y culebra by Monte Espina

Monte Espina | y culebra
Marginal Frequency (CD)

After spending decades surrounded by innumerable species of investigational sonority, I am still pretty ashamed with myself when tackling the work of artists I had literally never heard of before. By looking at the press release for y culebra, not only the names of Venezuelan Ernesto Montiel and Miguel Espinel didn’t ring any bell (assonance intended), but even in the list of their colluders I struggled to locate familiar presences, notwithstanding the “Dallas-Denton axis” blurb quote as an aid for this writer’s unsuccessful mnemonic systematization.

Well, acknowledging ignorance when the learning process is initiated by the music itself is not a problem for yours truly. Firstly, the cold facts: the title is an ironically bitter allusion to the socio-political and economical unbalance between the city of Caracas and the rest of the country, left without genuine developmental perspectives by the local government. The recordings occurred in December 2017 in a studio named “Infinite Ohm”, which clashes a little with the type of sonic matter you’re going to be welcomed by.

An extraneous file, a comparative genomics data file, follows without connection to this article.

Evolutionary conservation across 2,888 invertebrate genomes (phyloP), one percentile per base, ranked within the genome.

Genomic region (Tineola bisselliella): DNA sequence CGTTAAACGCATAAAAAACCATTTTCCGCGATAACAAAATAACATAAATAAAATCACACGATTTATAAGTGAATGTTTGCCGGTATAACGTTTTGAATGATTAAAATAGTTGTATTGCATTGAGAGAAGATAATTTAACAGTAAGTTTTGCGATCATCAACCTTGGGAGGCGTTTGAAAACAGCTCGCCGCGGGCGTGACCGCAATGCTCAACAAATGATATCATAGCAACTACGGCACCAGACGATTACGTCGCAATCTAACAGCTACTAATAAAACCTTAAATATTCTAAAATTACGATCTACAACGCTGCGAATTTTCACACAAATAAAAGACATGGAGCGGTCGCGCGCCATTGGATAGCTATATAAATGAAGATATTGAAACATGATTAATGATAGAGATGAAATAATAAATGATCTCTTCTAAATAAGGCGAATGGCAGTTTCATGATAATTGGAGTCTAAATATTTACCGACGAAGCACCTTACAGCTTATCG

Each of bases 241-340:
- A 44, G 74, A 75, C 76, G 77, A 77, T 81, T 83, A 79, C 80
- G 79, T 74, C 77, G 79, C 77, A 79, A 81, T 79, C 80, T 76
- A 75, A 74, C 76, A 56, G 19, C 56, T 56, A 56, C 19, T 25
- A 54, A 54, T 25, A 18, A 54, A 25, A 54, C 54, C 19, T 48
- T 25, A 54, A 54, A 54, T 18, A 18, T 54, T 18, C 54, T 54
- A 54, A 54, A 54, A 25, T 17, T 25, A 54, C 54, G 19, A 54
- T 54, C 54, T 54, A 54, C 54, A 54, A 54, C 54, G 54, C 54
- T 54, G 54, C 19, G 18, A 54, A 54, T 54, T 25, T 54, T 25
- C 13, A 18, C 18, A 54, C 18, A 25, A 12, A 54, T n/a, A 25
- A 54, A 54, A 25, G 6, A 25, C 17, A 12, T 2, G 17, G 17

Although a small fraction of the undeclared sources can be distinguished – selected pieces of percussion, guitar strings (perhaps), ruined tapes (perhaps II), plus a plethora of unidentified objects rubbed, stricken, dropped and variously manipulated – the bulk of Monte Espina’s sound comes from the amplification of otherwise negligible noises and the aggrandizement of certain inherent frequencies that may or may not be caught by the ear in normal circumstances. At the basis, a strong sense of pulse: whatever is happening – in near-silence, or through thick slabs of grimy resonance – we’re often implicitly reassured by some sort of pattern. A looped cluster of bumps, the recurrent surge of a black-ish lava, the gliding powerfulness of a subsonic cloud speckled by tiny harmonic lights. The outcome is organically multiplex, at the same time suggesting the obscurity of an uncertain future and a feeling of comfortable control on our emotions.

The non-attendance of gratuitously chaotic elements in this lucid improvisation positively affects the listening experience; we absorb everything, and discard nothing. Conceptual comparisons? Zoviet France (Robin Storey era) and Cremaster, the trio of Ruth Barberán, Alfredo Costa Monteiro and Ferran Fages. However, when the 57 minutes have elapsed, the lingering sensation is that of having witnessed from afar a sequence of earthly tremors amidst unusual meteorological mutations.

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